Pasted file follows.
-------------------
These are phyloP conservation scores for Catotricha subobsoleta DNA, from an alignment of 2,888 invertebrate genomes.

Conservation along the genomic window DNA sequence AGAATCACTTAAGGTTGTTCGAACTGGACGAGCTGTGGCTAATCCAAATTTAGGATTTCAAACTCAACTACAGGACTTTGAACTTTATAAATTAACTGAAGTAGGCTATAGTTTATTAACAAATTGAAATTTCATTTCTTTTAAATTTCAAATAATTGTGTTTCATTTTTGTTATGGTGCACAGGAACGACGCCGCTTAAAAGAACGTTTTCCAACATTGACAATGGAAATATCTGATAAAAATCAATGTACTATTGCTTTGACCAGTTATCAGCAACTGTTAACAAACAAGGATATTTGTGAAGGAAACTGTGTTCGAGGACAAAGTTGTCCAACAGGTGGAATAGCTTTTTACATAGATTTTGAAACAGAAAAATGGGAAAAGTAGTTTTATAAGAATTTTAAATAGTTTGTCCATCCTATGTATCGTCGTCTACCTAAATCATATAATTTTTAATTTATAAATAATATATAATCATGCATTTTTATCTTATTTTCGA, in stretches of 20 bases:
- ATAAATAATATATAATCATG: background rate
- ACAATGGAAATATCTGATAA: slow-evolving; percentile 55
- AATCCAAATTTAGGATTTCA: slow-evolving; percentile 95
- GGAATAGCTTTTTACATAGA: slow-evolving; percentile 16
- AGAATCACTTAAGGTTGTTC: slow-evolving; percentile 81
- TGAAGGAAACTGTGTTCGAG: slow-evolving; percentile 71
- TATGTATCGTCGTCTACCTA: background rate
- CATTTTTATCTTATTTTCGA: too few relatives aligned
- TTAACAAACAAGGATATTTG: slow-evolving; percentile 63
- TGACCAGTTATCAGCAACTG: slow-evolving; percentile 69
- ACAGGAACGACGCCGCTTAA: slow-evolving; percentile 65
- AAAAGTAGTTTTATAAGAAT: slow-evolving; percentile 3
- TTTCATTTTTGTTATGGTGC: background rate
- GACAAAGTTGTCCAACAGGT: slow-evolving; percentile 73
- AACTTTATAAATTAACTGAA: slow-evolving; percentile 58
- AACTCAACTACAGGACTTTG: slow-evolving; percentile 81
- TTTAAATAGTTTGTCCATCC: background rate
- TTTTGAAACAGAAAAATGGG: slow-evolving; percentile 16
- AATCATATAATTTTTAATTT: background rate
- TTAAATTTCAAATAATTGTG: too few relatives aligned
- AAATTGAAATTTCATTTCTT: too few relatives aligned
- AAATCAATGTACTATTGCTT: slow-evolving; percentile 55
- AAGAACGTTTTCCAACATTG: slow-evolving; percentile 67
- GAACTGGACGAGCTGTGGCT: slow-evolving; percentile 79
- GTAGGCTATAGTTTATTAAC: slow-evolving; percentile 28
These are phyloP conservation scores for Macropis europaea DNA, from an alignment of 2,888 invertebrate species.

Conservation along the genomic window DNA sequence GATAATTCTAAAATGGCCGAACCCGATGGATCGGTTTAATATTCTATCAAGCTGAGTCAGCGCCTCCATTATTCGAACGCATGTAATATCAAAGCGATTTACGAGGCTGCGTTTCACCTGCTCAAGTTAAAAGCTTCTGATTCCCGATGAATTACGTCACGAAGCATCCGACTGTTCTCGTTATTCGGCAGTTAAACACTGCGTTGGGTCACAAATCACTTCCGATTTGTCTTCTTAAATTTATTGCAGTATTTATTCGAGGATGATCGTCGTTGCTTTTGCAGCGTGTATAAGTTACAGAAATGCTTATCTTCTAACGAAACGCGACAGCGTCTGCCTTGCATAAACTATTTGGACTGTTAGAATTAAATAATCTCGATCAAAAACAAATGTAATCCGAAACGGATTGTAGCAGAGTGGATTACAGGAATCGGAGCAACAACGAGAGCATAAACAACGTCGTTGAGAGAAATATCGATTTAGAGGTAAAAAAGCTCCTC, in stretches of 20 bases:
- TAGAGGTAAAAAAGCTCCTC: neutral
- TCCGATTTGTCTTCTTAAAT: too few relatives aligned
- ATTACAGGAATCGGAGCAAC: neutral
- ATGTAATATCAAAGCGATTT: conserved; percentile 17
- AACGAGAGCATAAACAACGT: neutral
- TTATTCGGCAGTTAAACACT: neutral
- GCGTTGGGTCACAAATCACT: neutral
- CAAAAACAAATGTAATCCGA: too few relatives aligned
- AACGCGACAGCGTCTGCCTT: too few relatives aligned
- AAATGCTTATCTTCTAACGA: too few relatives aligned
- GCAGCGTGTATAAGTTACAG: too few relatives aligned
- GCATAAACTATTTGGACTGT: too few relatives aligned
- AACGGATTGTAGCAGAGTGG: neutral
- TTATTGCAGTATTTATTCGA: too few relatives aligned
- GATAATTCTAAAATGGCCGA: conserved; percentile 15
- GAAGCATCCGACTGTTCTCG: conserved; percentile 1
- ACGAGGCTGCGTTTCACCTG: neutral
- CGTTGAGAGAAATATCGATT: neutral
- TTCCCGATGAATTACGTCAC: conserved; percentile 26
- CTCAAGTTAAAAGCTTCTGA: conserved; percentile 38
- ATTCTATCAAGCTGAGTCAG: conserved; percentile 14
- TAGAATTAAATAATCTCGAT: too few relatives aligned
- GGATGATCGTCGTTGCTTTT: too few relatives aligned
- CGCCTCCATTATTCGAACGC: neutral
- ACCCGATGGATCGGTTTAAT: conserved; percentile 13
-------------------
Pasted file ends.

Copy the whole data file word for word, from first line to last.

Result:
These are phyloP conservation scores for Catotricha subobsoleta DNA, from an alignment of 2,888 invertebrate genomes.

Conservation along the genomic window DNA sequence AGAATCACTTAAGGTTGTTCGAACTGGACGAGCTGTGGCTAATCCAAATTTAGGATTTCAAACTCAACTACAGGACTTTGAACTTTATAAATTAACTGAAGTAGGCTATAGTTTATTAACAAATTGAAATTTCATTTCTTTTAAATTTCAAATAATTGTGTTTCATTTTTGTTATGGTGCACAGGAACGACGCCGCTTAAAAGAACGTTTTCCAACATTGACAATGGAAATATCTGATAAAAATCAATGTACTATTGCTTTGACCAGTTATCAGCAACTGTTAACAAACAAGGATATTTGTGAAGGAAACTGTGTTCGAGGACAAAGTTGTCCAACAGGTGGAATAGCTTTTTACATAGATTTTGAAACAGAAAAATGGGAAAAGTAGTTTTATAAGAATTTTAAATAGTTTGTCCATCCTATGTATCGTCGTCTACCTAAATCATATAATTTTTAATTTATAAATAATATATAATCATGCATTTTTATCTTATTTTCGA, in stretches of 20 bases:
- ATAAATAATATATAATCATG: background rate
- ACAATGGAAATATCTGATAA: slow-evolving; percentile 55
- AATCCAAATTTAGGATTTCA: slow-evolving; percentile 95
- GGAATAGCTTTTTACATAGA: slow-evolving; percentile 16
- AGAATCACTTAAGGTTGTTC: slow-evolving; percentile 81
- TGAAGGAAACTGTGTTCGAG: slow-evolving; percentile 71
- TATGTATCGTCGTCTACCTA: background rate
- CATTTTTATCTTATTTTCGA: too few relatives aligned
- TTAACAAACAAGGATATTTG: slow-evolving; percentile 63
- TGACCAGTTATCAGCAACTG: slow-evolving; percentile 69
- ACAGGAACGACGCCGCTTAA: slow-evolving; percentile 65
- AAAAGTAGTTTTATAAGAAT: slow-evolving; percentile 3
- TTTCATTTTTGTTATGGTGC: background rate
- GACAAAGTTGTCCAACAGGT: slow-evolving; percentile 73
- AACTTTATAAATTAACTGAA: slow-evolving; percentile 58
- AACTCAACTACAGGACTTTG: slow-evolving; percentile 81
- TTTAAATAGTTTGTCCATCC: background rate
- TTTTGAAACAGAAAAATGGG: slow-evolving; percentile 16
- AATCATATAATTTTTAATTT: background rate
- TTAAATTTCAAATAATTGTG: too few relatives aligned
- AAATTGAAATTTCATTTCTT: too few relatives aligned
- AAATCAATGTACTATTGCTT: slow-evolving; percentile 55
- AAGAACGTTTTCCAACATTG: slow-evolving; percentile 67
- GAACTGGACGAGCTGTGGCT: slow-evolving; percentile 79
- GTAGGCTATAGTTTATTAAC: slow-evolving; percentile 28
These are phyloP conservation scores for Macropis europaea DNA, from an alignment of 2,888 invertebrate species.

Conservation along the genomic window DNA sequence GATAATTCTAAAATGGCCGAACCCGATGGATCGGTTTAATATTCTATCAAGCTGAGTCAGCGCCTCCATTATTCGAACGCATGTAATATCAAAGCGATTTACGAGGCTGCGTTTCACCTGCTCAAGTTAAAAGCTTCTGATTCCCGATGAATTACGTCACGAAGCATCCGACTGTTCTCGTTATTCGGCAGTTAAACACTGCGTTGGGTCACAAATCACTTCCGATTTGTCTTCTTAAATTTATTGCAGTATTTATTCGAGGATGATCGTCGTTGCTTTTGCAGCGTGTATAAGTTACAGAAATGCTTATCTTCTAACGAAACGCGACAGCGTCTGCCTTGCATAAACTATTTGGACTGTTAGAATTAAATAATCTCGATCAAAAACAAATGTAATCCGAAACGGATTGTAGCAGAGTGGATTACAGGAATCGGAGCAACAACGAGAGCATAAACAACGTCGTTGAGAGAAATATCGATTTAGAGGTAAAAAAGCTCCTC, in stretches of 20 bases:
- TAGAGGTAAAAAAGCTCCTC: neutral
- TCCGATTTGTCTTCTTAAAT: too few relatives aligned
- ATTACAGGAATCGGAGCAAC: neutral
- ATGTAATATCAAAGCGATTT: conserved; percentile 17
- AACGAGAGCATAAACAACGT: neutral
- TTATTCGGCAGTTAAACACT: neutral
- GCGTTGGGTCACAAATCACT: neutral
- CAAAAACAAATGTAATCCGA: too few relatives aligned
- AACGCGACAGCGTCTGCCTT: too few relatives aligned
- AAATGCTTATCTTCTAACGA: too few relatives aligned
- GCAGCGTGTATAAGTTACAG: too few relatives aligned
- GCATAAACTATTTGGACTGT: too few relatives aligned
- AACGGATTGTAGCAGAGTGG: neutral
- TTATTGCAGTATTTATTCGA: too few relatives aligned
- GATAATTCTAAAATGGCCGA: conserved; percentile 15
- GAAGCATCCGACTGTTCTCG: conserved; percentile 1
- ACGAGGCTGCGTTTCACCTG: neutral
- CGTTGAGAGAAATATCGATT: neutral
- TTCCCGATGAATTACGTCAC: conserved; percentile 26
- CTCAAGTTAAAAGCTTCTGA: conserved; percentile 38
- ATTCTATCAAGCTGAGTCAG: conserved; percentile 14
- TAGAATTAAATAATCTCGAT: too few relatives aligned
- GGATGATCGTCGTTGCTTTT: too few relatives aligned
- CGCCTCCATTATTCGAACGC: neutral
- ACCCGATGGATCGGTTTAAT: conserved; percentile 13